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Global Distribution of Diseases - CVD

Cardiovascular Disease (CVD)

  • Covers range of diseases 
  • Stroke
  • Hypertension
  • Coronary Heart Disease
  • Angina
  • Incidences increase with age
  • Using age, the places with the highest level of CVD mortality are Russia, Sub-Saharan Africa and the Arabian Peninsula 
  • CVD causes 17 million deaths a year
  • 80% occur in LIDC's and EDC's
  • Premature death from CVD is linked to lifestyle like tobacco consumption, poor diet and lack of physical activity 
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Disease Diffusion

  • The phrase used to refer to the spread of a disease from its origin point.
  • There are 4 different models:
  • Expansion diffusion: a disease spreads outwards from a source into new areas while the carriers in the source area remain infected, like TB.
  • Relocation diffusion: is when a disease completely leaves one location and moves into another location like Cholera moving from Nepal to Haiti
  • Hierarchal diffusion: is where a disease spreads through an ordered sequence of places usually from the largest centers with the biggest levels of connectivity to smaller areas with less connectivity.
  • Contagious diffusion: the spread of disease through direct contact with a carrier, strongly influenced by distance. Ebola
  • Barriers
  • Most barriers are either socio-economic or physical.
  • The most important barrier is distance, generally, the probability of a disease spreading to a an area is inversely proportional to the distance from its source 
  • Things like mountain ranges, seas, oceans, desert and climate 
  • Climate is important in terms of epidemiology and distribution of diseases like as malaria
  • Political borders can also check the movement of disease, this is determined through things like curfews, quarantining people including aid workers, face marks for the public, mass vaccination such as in flu and public health education 
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Hagerstrand's Diffusion Model

  • A model originally for farm subsidies and then applied to diseases is a probabilistic model rather than a fixed one and returns slightly different results every time it is applied.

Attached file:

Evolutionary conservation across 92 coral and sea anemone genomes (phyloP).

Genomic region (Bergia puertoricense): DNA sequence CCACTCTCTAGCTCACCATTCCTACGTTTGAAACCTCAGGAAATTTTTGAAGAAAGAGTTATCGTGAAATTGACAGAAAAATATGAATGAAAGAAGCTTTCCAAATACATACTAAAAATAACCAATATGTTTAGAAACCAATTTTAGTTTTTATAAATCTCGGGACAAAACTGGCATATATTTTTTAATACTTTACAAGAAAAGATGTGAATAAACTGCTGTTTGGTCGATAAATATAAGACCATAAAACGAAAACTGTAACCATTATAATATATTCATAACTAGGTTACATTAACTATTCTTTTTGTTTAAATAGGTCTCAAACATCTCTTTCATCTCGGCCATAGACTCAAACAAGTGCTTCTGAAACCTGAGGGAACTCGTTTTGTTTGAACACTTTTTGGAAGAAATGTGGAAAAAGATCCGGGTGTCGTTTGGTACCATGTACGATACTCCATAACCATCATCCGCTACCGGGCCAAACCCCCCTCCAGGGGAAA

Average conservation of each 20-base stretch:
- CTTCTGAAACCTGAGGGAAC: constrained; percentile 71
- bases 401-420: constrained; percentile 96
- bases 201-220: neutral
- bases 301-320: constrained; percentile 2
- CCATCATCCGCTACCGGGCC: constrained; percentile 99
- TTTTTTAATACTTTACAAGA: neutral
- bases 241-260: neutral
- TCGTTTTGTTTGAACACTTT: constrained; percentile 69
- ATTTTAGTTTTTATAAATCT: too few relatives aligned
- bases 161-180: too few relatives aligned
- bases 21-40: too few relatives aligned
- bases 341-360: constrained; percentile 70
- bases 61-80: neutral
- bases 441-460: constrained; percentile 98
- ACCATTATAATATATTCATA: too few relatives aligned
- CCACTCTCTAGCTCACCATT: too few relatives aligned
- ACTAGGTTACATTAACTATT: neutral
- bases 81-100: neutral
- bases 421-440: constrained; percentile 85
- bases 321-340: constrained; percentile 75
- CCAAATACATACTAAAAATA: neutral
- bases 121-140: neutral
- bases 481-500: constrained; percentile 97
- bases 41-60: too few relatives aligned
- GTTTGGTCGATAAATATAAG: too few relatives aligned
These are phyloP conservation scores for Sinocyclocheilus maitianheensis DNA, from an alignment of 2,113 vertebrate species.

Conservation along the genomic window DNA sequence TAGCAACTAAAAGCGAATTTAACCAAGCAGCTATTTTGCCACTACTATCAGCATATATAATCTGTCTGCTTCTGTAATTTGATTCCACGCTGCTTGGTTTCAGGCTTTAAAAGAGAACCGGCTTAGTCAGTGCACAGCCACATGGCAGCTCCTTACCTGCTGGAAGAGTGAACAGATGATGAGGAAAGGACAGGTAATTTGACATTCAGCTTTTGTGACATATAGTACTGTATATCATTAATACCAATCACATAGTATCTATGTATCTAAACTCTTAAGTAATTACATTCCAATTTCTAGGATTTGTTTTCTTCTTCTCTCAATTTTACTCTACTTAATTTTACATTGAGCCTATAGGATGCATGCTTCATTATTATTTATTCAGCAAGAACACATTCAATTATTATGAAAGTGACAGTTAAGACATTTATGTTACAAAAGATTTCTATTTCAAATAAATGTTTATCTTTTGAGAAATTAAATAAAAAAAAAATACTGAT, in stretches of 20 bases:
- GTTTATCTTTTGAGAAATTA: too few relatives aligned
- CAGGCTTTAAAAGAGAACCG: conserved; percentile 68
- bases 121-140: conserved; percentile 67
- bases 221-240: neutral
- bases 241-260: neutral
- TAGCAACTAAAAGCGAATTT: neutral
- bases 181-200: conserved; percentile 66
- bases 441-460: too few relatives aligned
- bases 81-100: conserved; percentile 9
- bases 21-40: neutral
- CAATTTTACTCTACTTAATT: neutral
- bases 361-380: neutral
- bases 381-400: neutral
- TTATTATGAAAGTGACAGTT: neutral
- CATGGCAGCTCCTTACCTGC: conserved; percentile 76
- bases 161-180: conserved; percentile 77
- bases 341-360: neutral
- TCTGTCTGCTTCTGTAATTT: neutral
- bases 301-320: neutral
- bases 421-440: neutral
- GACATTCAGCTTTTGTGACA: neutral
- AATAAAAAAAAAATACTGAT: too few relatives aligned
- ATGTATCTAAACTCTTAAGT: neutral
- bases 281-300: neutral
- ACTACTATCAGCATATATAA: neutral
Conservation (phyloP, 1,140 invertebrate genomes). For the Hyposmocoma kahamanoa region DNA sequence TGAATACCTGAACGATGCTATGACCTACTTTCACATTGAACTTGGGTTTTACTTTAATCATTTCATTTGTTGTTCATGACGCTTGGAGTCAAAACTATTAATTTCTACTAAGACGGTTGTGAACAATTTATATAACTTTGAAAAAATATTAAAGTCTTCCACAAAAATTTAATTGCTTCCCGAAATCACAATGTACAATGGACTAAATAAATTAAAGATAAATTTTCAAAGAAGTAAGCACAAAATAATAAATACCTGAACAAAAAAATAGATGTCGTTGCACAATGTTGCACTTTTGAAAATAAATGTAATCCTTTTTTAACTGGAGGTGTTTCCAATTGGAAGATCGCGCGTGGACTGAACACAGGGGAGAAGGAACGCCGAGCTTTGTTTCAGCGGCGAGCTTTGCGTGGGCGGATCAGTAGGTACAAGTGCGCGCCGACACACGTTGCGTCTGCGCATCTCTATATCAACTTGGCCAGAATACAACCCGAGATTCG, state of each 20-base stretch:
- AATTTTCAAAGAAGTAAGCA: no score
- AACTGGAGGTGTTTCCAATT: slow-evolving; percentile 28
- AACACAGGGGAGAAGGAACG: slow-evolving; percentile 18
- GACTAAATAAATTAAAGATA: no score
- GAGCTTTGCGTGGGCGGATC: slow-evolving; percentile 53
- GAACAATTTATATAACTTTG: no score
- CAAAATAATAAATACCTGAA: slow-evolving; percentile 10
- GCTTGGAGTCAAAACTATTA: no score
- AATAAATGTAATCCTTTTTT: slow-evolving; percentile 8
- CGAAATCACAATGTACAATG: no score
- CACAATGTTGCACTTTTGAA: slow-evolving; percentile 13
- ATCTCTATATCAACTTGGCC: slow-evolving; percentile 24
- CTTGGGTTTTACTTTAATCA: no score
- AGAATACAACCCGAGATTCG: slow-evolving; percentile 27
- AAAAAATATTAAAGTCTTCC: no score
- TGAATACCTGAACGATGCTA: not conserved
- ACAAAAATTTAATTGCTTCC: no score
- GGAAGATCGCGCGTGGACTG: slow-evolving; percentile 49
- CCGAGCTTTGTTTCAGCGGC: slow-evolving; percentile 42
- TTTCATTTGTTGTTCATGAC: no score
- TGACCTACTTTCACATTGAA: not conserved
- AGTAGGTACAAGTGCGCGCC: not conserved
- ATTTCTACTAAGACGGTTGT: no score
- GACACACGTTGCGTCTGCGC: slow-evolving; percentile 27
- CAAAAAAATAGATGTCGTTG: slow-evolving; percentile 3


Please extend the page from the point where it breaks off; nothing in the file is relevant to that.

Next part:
• There are several concepts important to the model:
  • The neighborhood effect: the probability of contact between a carrier and non-carrier is determined by the amount of people living in each 5 by 5 grid square and their distance apart. People living in close proximity to carriers have a greater probability of contracting a disease than those located further away, this is known as distance decay function and is assumed to be geometric.
  • The number of people infected by an epidemic follows an s-shaped or logistic curve, after a slow start many people will get infected very quickly until leveling out as most susceptible population have been infected.
  • The progress and diffusion of a disease may be interrupted by physical barriers.
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The Effect of Global Patterns of Climate and Relie

  • Temperature and Precipitation are major influencers of vector-borne disease and epidemics such as malaria, dengue fever, yellow fever, and sleeping sickness whose epidemiology depends on warm, humid conditions and are endemic to the tropics and sub-tropics along the equator.
  • Disease affected by climate usually show seasonal differences, partly because temperature determines vector development and behavior as well as viral replication. Precipitation in humid areas also tends to create aquatic habitats like ponds and stagnant pools which allow insects and diseases to flourish such as the parasite Guinea Worm in West Africa.